Province moves to clamp down on misbehaving Manitoba municipal officials with standardized code of conduct

A mayor in rural Manitoba who took a stand against harassment involving municipal government officials is pleased the province is cracking down.

Rural politician who sounded alarm on bullying, harassment is pleased PCs will mandate conduct training

West St. Paul Mayor Cheryl Christian is pleased the provincial government has put forward a municipal code of conduct bill. (CBC)

A mayor in rural Manitoba who took a stand against harassment involving municipal government officials is pleased the province is cracking down on such behaviour.

The Manitoba government introduced legislation Thursday that would standardize a code of conduct among all municipalities and set penalties for those who don't comply.

"Everything from animals left on people's porches — the abuse and harassment has been extreme," said Cheryl Christian, the newly elected mayor in West St. Paul.

"To find ways to deal with that, and set a standard of what's acceptable conduct, I think that's [why it's] really important that this standard is set that will apply to us."

In 2017, when she was a councillor in West St. Paul, Christian spoke out against municipal misconduct when she introduced a motion at the Association of Manitoba Municipalities' annual convention. The resolution called on the AMM to lobby the province to change the legislation to  protect politicians from workplace bullying.

The bill introduced Thursday follows consultations with elected officials and municipal administrators earlier this year, the province said.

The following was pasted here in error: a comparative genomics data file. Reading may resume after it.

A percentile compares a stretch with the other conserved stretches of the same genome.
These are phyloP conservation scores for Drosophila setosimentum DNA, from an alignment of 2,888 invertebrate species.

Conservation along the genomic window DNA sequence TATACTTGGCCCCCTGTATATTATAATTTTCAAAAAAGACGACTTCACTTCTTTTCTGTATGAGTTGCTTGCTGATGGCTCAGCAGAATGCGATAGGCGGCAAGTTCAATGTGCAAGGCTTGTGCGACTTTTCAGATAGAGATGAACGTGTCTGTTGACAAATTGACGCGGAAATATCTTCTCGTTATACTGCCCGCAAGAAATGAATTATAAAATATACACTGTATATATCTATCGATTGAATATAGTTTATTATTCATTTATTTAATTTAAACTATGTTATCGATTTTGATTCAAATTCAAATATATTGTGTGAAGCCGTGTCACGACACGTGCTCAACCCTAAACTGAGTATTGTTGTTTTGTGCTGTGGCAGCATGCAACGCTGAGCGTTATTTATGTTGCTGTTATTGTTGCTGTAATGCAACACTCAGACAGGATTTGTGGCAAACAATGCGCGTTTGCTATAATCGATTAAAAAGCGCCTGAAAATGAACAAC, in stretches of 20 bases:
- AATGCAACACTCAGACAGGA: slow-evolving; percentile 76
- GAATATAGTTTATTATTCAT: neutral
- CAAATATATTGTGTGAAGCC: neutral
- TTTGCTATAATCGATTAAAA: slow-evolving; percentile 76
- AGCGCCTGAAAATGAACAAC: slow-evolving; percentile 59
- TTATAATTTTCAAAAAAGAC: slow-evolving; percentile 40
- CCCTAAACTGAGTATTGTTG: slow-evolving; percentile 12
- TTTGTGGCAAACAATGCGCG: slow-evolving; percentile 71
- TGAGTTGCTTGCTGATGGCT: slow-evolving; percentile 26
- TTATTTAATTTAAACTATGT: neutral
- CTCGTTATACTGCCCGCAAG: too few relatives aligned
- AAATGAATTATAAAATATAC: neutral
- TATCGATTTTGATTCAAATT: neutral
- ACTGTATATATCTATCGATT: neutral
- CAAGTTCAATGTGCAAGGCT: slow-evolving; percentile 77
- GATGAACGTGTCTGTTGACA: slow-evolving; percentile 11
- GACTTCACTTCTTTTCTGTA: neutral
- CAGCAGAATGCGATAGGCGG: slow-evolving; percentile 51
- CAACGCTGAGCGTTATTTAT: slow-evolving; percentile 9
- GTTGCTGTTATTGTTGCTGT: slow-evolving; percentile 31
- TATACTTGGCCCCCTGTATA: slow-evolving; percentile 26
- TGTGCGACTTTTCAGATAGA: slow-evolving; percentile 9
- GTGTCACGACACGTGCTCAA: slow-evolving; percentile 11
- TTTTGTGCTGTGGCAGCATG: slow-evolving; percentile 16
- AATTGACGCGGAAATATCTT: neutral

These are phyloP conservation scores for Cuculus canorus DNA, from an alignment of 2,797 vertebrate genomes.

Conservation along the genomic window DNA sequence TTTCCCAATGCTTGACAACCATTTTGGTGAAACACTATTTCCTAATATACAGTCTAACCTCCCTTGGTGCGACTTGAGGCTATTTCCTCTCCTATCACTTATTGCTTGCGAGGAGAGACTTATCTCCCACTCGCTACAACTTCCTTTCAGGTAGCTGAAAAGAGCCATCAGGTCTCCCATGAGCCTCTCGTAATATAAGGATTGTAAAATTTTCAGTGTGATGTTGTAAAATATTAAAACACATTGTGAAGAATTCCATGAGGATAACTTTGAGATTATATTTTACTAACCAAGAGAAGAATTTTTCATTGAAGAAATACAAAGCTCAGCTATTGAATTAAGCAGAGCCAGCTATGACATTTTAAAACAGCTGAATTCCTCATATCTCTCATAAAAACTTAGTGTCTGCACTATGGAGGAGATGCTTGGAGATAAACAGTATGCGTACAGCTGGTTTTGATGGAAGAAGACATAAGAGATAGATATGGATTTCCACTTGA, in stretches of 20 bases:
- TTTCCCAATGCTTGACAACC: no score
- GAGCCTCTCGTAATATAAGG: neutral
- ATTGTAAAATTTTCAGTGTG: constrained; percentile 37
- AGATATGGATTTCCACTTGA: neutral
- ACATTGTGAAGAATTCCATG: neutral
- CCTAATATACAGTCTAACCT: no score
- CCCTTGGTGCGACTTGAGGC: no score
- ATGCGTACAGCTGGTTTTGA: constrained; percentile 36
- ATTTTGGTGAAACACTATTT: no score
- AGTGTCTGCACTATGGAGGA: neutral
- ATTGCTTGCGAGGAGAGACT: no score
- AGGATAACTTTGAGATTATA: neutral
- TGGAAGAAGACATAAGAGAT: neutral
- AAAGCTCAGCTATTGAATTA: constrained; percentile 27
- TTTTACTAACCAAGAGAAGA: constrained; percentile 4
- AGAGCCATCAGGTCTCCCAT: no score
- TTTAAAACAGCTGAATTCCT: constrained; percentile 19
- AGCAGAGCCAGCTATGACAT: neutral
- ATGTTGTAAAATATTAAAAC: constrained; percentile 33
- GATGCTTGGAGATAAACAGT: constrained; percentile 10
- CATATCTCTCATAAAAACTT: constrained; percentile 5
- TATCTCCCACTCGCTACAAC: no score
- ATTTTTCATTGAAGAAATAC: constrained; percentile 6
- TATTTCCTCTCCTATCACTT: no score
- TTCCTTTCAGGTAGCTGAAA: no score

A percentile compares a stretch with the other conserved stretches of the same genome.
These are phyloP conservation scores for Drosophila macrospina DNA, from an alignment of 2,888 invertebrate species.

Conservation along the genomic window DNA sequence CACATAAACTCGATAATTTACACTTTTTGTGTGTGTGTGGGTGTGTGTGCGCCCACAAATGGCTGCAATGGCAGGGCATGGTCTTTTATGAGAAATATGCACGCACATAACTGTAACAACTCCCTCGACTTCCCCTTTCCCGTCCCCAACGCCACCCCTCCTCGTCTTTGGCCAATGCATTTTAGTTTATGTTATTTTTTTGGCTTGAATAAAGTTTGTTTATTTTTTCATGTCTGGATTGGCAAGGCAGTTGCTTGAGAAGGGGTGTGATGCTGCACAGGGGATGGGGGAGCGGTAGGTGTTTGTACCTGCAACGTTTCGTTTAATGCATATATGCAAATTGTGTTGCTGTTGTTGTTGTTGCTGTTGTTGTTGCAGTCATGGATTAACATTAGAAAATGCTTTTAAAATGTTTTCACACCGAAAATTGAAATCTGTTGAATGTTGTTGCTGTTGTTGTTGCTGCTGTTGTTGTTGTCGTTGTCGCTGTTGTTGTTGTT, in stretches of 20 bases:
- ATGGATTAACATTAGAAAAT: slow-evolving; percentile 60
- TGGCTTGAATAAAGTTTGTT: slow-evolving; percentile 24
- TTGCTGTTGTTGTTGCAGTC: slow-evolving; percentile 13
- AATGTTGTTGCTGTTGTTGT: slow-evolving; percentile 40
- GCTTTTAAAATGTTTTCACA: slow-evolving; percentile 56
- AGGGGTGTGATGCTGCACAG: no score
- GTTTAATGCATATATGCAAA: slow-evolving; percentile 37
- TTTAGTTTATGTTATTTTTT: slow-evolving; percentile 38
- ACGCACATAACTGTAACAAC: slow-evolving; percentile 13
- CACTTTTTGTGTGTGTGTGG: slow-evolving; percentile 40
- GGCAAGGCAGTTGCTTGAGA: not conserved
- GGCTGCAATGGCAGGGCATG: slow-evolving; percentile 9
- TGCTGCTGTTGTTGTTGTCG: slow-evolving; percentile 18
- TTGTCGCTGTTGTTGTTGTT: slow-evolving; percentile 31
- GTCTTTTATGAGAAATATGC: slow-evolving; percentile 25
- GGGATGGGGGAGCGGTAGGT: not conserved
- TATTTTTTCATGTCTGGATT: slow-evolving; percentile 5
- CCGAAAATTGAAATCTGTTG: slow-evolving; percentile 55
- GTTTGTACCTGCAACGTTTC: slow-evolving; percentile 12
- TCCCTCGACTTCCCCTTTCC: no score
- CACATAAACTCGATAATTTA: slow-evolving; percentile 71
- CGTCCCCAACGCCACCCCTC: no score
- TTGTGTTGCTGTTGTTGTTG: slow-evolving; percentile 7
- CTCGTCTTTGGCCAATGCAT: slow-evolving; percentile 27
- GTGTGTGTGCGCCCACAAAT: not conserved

Mandatory training

The government promised the strengthened legislation would require training for all elected municipal officials, and suspend anyone who doesn't complete it within six months.

"The mandatory training will be excellent if we all start off on the same page," Christian said.

Municipalities will also be directed to establish their codes of conduct through a bylaw. 

Jeff Wharton said it's important to devise a minimum standards and values that all municipal council members must adhere to. (Jeff Stapleton/CBC)

"Right now, municipalities across Manitoba, they're doing their own code of conducts," said Municipal Relations Minister Jeff Wharton. "Some of them don't even have a code of conduct."

Wharton said the standardized code of conduct would be devised in collaboration with municipalities.

Winnipeg and Brandon are not included in the bill's purview, but Wharton said his department is speaking with municipals governments in the province's two largest cities about possible improvements.

Association of Manitoba Municipalities president Chris Goertzen welcomes the province's oversight. 

'A level playing field'

"That creates a level playing field, a consistent playing field that all municipalities will work with," he said.

The bill would also permit the province to improve the uniform code of conduct once it's established. Possible future improvements may include establishing suspensions of up to 90 days for misbehaving officials and developing protocols to evaluate complaints, a news release from the province said.

"Hopefully the key focus is then on prevention and, going forward, to require there be an investigation process for complaints," Christian said.

"When things go sideways, and we know they do, there'll be a process clearly outlined within each of our municipalities on how they're going to address that."

Christian believes a flaw in the bill is that it doesn't call for an independent integrity commissioner to enforce the legislation.

She said that would go a long way toward ensuring objective and fair investigations.

Manitoba Liberal Leader Dougald Lamont agrees, and he wants members of the legislative assembly to fall under the purview of a commissioner as well.

"There's due process there and it protects the complainant and the accused alike," he said.

A revamped harassment policy for the legislature is expected to be complete before the end of the year and in place in 2019, Speaker of the House Myrna Driedger told CBC News last month.


Ian Froese

Provincial Affairs Reporter

Ian Froese covers provincial politics and its impact for CBC Manitoba. He previously reported on a bit of everything for newspapers. You can reach him at


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